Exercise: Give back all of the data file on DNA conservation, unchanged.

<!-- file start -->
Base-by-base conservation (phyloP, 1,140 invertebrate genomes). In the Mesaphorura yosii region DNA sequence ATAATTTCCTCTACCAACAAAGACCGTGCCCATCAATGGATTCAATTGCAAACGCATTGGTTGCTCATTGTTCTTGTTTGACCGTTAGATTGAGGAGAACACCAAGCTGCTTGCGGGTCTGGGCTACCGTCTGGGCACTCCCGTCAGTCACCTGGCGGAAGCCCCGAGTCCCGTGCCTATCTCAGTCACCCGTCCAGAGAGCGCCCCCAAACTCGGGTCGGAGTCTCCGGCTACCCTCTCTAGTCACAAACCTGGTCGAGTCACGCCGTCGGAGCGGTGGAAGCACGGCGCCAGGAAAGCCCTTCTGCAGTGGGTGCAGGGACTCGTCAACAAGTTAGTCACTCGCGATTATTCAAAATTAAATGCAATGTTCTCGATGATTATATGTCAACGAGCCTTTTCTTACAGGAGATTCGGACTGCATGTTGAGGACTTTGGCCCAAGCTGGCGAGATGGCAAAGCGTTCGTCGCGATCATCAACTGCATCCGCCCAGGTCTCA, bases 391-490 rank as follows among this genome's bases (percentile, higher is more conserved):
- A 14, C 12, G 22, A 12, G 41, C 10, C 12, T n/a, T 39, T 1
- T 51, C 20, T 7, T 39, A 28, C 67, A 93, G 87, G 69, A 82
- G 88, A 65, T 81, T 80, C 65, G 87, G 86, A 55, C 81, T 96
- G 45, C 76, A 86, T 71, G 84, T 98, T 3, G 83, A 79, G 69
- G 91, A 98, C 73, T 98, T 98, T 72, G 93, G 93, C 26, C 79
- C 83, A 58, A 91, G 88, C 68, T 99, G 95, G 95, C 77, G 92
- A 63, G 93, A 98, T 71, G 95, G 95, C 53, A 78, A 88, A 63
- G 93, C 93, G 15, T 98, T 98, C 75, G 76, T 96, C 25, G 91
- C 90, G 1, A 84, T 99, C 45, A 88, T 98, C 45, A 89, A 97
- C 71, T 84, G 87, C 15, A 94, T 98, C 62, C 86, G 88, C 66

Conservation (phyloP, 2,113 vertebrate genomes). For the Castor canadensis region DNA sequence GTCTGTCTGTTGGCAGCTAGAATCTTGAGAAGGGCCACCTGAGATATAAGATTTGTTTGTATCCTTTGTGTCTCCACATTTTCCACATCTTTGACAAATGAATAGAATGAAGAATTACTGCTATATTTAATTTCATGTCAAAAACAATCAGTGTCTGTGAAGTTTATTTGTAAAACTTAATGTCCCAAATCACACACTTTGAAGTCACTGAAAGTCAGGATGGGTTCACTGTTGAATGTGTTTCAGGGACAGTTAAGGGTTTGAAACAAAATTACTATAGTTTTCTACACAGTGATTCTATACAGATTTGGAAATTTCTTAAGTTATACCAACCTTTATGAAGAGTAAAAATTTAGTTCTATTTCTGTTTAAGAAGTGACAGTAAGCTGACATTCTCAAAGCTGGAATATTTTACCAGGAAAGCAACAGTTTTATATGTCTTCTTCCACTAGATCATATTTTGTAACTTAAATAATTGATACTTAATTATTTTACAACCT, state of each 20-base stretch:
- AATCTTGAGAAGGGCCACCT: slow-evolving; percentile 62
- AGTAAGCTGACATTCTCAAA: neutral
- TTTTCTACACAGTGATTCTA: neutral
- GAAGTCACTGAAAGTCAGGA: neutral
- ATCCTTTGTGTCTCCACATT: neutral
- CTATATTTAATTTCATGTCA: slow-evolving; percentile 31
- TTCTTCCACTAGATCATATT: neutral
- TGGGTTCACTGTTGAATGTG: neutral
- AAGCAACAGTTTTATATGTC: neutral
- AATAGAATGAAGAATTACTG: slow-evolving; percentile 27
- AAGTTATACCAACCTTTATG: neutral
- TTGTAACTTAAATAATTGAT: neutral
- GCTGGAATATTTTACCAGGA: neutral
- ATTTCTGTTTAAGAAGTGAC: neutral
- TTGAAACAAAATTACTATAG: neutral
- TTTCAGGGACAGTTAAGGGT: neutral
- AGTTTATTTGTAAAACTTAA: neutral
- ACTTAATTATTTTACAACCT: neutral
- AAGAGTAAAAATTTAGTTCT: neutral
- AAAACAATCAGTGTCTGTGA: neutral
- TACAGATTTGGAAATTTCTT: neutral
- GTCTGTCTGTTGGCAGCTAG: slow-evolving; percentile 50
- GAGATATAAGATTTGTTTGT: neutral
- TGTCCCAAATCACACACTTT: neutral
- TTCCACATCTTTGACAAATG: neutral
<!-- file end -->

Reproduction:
Base-by-base conservation (phyloP, 1,140 invertebrate genomes). In the Mesaphorura yosii region DNA sequence ATAATTTCCTCTACCAACAAAGACCGTGCCCATCAATGGATTCAATTGCAAACGCATTGGTTGCTCATTGTTCTTGTTTGACCGTTAGATTGAGGAGAACACCAAGCTGCTTGCGGGTCTGGGCTACCGTCTGGGCACTCCCGTCAGTCACCTGGCGGAAGCCCCGAGTCCCGTGCCTATCTCAGTCACCCGTCCAGAGAGCGCCCCCAAACTCGGGTCGGAGTCTCCGGCTACCCTCTCTAGTCACAAACCTGGTCGAGTCACGCCGTCGGAGCGGTGGAAGCACGGCGCCAGGAAAGCCCTTCTGCAGTGGGTGCAGGGACTCGTCAACAAGTTAGTCACTCGCGATTATTCAAAATTAAATGCAATGTTCTCGATGATTATATGTCAACGAGCCTTTTCTTACAGGAGATTCGGACTGCATGTTGAGGACTTTGGCCCAAGCTGGCGAGATGGCAAAGCGTTCGTCGCGATCATCAACTGCATCCGCCCAGGTCTCA, bases 391-490 rank as follows among this genome's bases (percentile, higher is more conserved):
- A 14, C 12, G 22, A 12, G 41, C 10, C 12, T n/a, T 39, T 1
- T 51, C 20, T 7, T 39, A 28, C 67, A 93, G 87, G 69, A 82
- G 88, A 65, T 81, T 80, C 65, G 87, G 86, A 55, C 81, T 96
- G 45, C 76, A 86, T 71, G 84, T 98, T 3, G 83, A 79, G 69
- G 91, A 98, C 73, T 98, T 98, T 72, G 93, G 93, C 26, C 79
- C 83, A 58, A 91, G 88, C 68, T 99, G 95, G 95, C 77, G 92
- A 63, G 93, A 98, T 71, G 95, G 95, C 53, A 78, A 88, A 63
- G 93, C 93, G 15, T 98, T 98, C 75, G 76, T 96, C 25, G 91
- C 90, G 1, A 84, T 99, C 45, A 88, T 98, C 45, A 89, A 97
- C 71, T 84, G 87, C 15, A 94, T 98, C 62, C 86, G 88, C 66

Conservation (phyloP, 2,113 vertebrate genomes). For the Castor canadensis region DNA sequence GTCTGTCTGTTGGCAGCTAGAATCTTGAGAAGGGCCACCTGAGATATAAGATTTGTTTGTATCCTTTGTGTCTCCACATTTTCCACATCTTTGACAAATGAATAGAATGAAGAATTACTGCTATATTTAATTTCATGTCAAAAACAATCAGTGTCTGTGAAGTTTATTTGTAAAACTTAATGTCCCAAATCACACACTTTGAAGTCACTGAAAGTCAGGATGGGTTCACTGTTGAATGTGTTTCAGGGACAGTTAAGGGTTTGAAACAAAATTACTATAGTTTTCTACACAGTGATTCTATACAGATTTGGAAATTTCTTAAGTTATACCAACCTTTATGAAGAGTAAAAATTTAGTTCTATTTCTGTTTAAGAAGTGACAGTAAGCTGACATTCTCAAAGCTGGAATATTTTACCAGGAAAGCAACAGTTTTATATGTCTTCTTCCACTAGATCATATTTTGTAACTTAAATAATTGATACTTAATTATTTTACAACCT, state of each 20-base stretch:
- AATCTTGAGAAGGGCCACCT: slow-evolving; percentile 62
- AGTAAGCTGACATTCTCAAA: neutral
- TTTTCTACACAGTGATTCTA: neutral
- GAAGTCACTGAAAGTCAGGA: neutral
- ATCCTTTGTGTCTCCACATT: neutral
- CTATATTTAATTTCATGTCA: slow-evolving; percentile 31
- TTCTTCCACTAGATCATATT: neutral
- TGGGTTCACTGTTGAATGTG: neutral
- AAGCAACAGTTTTATATGTC: neutral
- AATAGAATGAAGAATTACTG: slow-evolving; percentile 27
- AAGTTATACCAACCTTTATG: neutral
- TTGTAACTTAAATAATTGAT: neutral
- GCTGGAATATTTTACCAGGA: neutral
- ATTTCTGTTTAAGAAGTGAC: neutral
- TTGAAACAAAATTACTATAG: neutral
- TTTCAGGGACAGTTAAGGGT: neutral
- AGTTTATTTGTAAAACTTAA: neutral
- ACTTAATTATTTTACAACCT: neutral
- AAGAGTAAAAATTTAGTTCT: neutral
- AAAACAATCAGTGTCTGTGA: neutral
- TACAGATTTGGAAATTTCTT: neutral
- GTCTGTCTGTTGGCAGCTAG: slow-evolving; percentile 50
- GAGATATAAGATTTGTTTGT: neutral
- TGTCCCAAATCACACACTTT: neutral
- TTCCACATCTTTGACAAATG: neutral